Cranach Press Hamlet

On my last post about woodcuts, I promised some beautiful twentieth-century ones, so here you are: This is the opening to a German book arts press edition of Hamlet, printed in 1928 by Count Harry Kessler’s Cranach Press in Weimar. The book consists of Gerhart Hauptman’s translation of the second quarto of Shakespeare’s play, surrounded […]

more on medieval books

Since in his most recent post, Got Medieval has included my brief thoughts on why books should be one of words when defining “The Middle Ages in Seven Words (or less)“, I thought I would flesh out my earlier post a bit. For me, there are two equally important parts in the question of whether […]

more woodcuts

  Last time I posted a picture of the big, full-page woodcut facing the first page of Genesis from the 1527 Latin Bible. There is another full-page woodcut in the Bible, facing the first page of the New Testament. But there are also lots of small woodcuts that appear at the heads of books and […]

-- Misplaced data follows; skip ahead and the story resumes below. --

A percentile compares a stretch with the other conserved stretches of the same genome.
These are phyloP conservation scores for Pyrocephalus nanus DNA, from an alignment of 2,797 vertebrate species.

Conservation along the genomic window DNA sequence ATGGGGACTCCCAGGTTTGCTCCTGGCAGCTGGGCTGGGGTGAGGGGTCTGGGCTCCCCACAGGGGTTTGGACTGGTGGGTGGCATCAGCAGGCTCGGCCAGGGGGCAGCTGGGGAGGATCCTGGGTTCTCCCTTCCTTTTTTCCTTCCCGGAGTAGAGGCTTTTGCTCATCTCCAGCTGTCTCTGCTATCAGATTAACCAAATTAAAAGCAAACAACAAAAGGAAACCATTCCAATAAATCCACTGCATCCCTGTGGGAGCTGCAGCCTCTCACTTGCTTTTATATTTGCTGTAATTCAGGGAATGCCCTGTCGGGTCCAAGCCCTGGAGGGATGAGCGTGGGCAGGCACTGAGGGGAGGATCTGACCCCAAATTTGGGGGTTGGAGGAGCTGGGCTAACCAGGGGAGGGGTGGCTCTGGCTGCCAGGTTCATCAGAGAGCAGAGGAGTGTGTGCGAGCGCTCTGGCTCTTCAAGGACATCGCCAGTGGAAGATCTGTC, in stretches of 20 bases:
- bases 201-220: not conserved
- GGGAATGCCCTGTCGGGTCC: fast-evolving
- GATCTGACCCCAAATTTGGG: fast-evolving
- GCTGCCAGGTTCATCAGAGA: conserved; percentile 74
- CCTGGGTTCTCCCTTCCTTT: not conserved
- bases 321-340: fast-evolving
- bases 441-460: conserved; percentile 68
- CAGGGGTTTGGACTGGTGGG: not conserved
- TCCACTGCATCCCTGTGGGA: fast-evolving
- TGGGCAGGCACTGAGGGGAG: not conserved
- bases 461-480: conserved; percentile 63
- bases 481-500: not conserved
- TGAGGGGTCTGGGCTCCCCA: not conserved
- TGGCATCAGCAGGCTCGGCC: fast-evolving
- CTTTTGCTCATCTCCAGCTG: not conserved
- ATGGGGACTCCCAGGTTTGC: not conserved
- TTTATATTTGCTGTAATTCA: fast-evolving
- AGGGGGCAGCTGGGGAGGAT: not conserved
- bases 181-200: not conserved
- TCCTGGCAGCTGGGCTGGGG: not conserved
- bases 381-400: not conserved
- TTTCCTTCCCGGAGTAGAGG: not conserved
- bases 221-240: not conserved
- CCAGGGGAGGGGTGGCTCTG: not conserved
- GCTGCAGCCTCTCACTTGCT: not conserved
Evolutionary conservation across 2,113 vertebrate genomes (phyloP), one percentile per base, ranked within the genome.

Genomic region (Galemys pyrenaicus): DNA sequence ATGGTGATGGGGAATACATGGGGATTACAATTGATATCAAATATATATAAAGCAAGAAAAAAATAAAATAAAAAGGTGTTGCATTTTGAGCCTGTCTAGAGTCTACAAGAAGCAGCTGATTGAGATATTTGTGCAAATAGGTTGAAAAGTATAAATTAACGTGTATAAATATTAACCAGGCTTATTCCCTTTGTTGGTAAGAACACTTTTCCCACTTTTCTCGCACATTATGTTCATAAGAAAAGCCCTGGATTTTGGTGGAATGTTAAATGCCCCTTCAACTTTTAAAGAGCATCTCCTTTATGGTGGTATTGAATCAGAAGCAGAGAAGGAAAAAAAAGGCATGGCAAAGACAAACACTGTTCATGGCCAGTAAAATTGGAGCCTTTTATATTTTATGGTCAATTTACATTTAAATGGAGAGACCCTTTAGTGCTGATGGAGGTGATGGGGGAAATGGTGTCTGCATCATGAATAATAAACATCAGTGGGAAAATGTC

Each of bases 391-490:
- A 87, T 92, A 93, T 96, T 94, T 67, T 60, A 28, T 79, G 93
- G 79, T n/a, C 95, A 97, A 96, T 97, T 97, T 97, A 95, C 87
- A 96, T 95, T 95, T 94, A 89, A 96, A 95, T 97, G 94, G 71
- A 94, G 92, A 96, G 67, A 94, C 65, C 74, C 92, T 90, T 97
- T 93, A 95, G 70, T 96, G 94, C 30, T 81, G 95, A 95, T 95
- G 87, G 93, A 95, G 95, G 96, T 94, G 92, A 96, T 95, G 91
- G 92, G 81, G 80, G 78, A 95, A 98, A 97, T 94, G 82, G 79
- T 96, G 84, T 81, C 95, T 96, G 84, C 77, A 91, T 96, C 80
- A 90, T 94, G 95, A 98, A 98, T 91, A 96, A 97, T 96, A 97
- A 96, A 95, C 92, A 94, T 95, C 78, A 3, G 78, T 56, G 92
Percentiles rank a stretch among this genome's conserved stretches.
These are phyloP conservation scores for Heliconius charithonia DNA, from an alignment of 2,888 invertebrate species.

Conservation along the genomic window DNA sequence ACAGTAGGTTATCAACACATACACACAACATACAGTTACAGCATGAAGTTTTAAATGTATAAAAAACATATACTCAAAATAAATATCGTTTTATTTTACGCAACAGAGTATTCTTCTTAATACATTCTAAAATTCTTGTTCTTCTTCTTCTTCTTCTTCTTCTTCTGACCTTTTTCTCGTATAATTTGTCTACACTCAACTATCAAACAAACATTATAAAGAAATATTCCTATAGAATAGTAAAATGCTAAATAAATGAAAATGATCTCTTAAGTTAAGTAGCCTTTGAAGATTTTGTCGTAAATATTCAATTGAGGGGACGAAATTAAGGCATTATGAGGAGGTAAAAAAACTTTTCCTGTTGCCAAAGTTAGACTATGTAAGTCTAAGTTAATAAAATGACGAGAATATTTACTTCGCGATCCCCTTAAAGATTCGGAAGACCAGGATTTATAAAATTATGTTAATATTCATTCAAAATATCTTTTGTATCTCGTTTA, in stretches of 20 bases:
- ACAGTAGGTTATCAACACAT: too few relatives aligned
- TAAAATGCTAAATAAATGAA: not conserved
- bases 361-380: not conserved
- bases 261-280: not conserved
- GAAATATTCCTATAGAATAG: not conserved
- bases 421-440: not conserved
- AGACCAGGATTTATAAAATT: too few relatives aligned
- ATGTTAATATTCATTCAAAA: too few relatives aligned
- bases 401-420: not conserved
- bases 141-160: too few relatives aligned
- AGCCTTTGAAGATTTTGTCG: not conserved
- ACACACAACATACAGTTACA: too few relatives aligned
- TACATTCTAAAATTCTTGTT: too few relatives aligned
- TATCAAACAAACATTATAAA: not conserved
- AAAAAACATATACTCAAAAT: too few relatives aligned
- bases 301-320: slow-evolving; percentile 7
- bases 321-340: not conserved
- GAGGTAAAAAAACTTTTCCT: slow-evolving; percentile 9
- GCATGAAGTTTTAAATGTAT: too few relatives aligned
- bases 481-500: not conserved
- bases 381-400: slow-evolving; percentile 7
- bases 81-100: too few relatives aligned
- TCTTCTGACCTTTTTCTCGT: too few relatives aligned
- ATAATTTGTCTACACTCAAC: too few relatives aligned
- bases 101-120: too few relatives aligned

>woodcuts

>It’s been a while since I turned to the 1527 Bible, but we’re not done exploring yet. We still have to look at one of its most striking features: the full-page woodcut. Go back and look at previous blogs on the book if you want to see it in context of the page opening. It’s […]

>more bookworming

>Today’s feast: this beautiful illustration of a book worm from Robert Hooke’s Micrographia: Or Some Physiological Descriptions of Minute Bodies Made by Magnifying Glasses with Observations and Inquiries Thereupon. Published in 1665, with beautiful copperplate engravings based on Hooke’s own drawings, Hooke’s work is a foundational work in the history of science. And it provides […]